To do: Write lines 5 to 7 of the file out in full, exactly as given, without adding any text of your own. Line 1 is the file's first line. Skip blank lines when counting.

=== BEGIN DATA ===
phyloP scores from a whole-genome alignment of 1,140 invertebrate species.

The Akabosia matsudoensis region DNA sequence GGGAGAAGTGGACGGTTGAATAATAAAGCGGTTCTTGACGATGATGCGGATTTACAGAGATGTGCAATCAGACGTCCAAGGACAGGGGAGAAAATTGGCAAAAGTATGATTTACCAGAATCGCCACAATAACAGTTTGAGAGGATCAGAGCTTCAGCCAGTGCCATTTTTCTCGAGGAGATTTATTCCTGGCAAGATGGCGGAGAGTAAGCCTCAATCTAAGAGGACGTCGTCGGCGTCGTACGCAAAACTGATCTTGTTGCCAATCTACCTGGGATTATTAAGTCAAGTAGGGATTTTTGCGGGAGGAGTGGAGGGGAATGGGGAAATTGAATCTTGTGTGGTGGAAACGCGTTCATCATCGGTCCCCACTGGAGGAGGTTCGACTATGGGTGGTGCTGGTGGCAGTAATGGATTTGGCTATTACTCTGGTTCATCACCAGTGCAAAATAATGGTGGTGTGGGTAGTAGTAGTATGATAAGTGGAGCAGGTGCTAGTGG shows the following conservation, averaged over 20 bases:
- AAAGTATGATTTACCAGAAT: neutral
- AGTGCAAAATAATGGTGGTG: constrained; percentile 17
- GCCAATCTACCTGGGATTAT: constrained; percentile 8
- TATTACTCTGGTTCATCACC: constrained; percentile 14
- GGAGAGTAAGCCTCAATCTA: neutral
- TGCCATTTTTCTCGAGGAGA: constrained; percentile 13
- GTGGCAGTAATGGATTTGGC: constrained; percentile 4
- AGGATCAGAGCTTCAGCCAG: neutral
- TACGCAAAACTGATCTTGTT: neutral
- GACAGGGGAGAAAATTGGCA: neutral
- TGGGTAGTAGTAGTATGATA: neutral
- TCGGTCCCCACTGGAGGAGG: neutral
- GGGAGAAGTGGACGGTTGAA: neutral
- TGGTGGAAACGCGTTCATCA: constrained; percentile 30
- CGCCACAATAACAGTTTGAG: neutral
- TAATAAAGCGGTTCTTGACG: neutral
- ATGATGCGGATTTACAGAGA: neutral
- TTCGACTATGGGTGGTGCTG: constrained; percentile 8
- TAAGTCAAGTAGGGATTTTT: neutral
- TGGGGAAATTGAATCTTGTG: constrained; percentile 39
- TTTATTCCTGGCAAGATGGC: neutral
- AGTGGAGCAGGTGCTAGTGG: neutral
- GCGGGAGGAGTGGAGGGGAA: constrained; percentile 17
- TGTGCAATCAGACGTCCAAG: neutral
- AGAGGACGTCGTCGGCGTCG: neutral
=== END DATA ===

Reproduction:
- GCCAATCTACCTGGGATTAT: constrained; percentile 8
- TATTACTCTGGTTCATCACC: constrained; percentile 14
- GGAGAGTAAGCCTCAATCTA: neutral